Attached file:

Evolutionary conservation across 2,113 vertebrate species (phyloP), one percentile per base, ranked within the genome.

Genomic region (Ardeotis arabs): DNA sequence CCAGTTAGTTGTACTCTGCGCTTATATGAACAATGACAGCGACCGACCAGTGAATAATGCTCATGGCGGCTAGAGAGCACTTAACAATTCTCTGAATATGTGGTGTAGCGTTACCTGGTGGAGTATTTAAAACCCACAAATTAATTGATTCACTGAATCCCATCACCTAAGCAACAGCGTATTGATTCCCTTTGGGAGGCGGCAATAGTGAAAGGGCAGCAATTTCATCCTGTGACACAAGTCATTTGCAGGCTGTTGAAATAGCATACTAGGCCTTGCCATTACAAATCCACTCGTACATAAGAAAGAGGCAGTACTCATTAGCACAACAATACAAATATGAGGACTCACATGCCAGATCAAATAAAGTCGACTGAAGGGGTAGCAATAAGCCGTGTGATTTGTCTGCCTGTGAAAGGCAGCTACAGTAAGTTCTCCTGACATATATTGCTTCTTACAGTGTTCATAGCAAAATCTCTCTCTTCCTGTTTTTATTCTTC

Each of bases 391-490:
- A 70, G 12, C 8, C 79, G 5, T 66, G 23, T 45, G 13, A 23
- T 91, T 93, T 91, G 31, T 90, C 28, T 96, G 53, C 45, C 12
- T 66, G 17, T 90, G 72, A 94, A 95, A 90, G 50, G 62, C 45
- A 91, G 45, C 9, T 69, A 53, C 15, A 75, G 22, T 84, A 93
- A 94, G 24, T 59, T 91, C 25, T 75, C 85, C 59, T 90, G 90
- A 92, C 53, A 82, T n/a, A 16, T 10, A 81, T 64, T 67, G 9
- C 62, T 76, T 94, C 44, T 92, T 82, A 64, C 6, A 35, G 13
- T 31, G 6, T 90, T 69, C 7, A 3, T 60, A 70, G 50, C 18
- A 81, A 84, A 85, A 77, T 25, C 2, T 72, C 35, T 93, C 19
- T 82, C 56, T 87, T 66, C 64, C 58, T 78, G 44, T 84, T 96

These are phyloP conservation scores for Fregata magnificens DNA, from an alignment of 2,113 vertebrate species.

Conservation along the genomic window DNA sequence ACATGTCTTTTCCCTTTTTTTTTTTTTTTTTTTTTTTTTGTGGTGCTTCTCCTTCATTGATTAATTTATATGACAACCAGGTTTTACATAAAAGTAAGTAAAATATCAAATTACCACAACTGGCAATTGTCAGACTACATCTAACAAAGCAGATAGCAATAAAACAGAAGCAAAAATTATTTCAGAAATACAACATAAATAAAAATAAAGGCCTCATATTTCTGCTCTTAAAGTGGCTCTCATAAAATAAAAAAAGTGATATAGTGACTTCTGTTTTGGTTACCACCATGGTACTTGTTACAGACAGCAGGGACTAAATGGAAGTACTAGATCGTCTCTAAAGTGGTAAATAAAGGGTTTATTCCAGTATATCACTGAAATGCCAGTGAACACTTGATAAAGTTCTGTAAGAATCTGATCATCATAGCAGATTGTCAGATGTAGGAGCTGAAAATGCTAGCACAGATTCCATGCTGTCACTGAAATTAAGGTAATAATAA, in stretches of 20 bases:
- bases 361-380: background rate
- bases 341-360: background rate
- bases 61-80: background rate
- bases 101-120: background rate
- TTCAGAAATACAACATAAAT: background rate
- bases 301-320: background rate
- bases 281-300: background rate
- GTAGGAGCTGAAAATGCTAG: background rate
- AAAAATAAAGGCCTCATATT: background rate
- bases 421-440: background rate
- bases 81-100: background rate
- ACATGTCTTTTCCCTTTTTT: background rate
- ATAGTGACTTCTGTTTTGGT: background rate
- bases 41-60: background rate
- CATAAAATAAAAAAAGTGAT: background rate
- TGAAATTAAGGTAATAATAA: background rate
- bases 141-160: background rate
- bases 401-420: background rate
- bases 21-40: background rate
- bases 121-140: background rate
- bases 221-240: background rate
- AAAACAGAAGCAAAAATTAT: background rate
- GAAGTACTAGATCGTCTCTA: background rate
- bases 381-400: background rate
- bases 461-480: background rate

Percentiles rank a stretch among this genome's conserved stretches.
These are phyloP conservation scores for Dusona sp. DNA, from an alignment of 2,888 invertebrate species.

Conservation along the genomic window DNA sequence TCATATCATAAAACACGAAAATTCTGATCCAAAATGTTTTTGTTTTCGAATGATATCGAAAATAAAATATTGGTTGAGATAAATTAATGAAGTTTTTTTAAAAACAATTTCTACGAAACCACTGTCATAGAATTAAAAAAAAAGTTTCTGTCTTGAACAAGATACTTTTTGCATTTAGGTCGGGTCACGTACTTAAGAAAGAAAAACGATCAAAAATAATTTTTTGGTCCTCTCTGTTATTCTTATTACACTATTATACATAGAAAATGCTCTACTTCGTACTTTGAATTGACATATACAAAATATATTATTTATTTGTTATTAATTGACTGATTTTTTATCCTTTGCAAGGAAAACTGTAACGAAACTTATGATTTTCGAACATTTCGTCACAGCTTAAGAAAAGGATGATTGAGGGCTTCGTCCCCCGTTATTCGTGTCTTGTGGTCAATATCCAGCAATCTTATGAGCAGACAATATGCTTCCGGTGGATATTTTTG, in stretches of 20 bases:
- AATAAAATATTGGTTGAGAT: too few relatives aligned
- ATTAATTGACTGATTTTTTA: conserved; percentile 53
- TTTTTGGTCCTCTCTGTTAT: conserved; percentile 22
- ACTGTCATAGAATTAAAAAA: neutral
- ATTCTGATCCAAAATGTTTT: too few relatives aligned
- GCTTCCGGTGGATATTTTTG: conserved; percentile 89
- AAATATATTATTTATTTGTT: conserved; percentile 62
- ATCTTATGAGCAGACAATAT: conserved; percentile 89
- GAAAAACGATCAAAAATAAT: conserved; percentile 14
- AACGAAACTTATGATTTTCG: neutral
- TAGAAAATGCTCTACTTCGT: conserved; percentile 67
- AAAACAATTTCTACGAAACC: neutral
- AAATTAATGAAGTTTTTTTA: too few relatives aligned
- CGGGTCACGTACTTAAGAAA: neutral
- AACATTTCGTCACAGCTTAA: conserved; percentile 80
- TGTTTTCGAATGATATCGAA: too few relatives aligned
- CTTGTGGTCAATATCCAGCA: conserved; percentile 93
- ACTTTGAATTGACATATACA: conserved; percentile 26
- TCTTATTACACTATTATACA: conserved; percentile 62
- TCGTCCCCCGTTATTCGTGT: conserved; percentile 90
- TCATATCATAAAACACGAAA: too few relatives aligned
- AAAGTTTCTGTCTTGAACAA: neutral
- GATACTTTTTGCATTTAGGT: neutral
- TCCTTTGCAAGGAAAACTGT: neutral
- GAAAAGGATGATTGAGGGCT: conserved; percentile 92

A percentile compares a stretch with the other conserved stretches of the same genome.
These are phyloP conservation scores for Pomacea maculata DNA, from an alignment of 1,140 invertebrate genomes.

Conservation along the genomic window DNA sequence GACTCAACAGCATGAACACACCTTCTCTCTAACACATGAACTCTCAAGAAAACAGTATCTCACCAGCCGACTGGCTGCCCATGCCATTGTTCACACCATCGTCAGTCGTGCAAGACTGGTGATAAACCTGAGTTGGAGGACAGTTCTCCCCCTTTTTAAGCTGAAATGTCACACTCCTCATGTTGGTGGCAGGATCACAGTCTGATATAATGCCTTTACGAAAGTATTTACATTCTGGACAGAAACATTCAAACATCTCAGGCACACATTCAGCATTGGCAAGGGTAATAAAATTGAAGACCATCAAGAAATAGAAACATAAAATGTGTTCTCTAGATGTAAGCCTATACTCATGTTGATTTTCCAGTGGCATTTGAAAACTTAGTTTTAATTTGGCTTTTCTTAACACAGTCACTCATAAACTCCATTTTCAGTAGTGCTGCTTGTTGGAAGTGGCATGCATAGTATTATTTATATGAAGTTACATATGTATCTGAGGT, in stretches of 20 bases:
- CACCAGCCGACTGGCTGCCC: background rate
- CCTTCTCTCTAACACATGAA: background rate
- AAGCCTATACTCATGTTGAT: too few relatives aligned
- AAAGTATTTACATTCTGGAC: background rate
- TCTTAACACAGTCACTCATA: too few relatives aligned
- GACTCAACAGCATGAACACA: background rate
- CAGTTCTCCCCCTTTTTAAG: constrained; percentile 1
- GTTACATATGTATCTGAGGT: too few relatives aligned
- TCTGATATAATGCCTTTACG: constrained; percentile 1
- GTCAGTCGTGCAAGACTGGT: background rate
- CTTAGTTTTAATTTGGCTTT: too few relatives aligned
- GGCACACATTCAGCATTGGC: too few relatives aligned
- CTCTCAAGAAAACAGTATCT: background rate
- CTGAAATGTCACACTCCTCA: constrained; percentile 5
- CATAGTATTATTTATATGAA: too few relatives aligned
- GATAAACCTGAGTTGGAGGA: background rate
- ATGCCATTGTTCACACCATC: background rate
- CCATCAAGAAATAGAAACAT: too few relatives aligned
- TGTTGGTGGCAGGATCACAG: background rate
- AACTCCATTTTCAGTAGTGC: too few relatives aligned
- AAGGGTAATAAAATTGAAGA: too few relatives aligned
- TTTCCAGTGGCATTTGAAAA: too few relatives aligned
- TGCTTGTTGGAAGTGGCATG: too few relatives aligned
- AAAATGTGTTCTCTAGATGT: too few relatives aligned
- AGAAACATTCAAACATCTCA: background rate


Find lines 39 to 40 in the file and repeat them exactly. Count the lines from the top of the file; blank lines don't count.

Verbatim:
- bases 381-400: background rate
- bases 461-480: background rate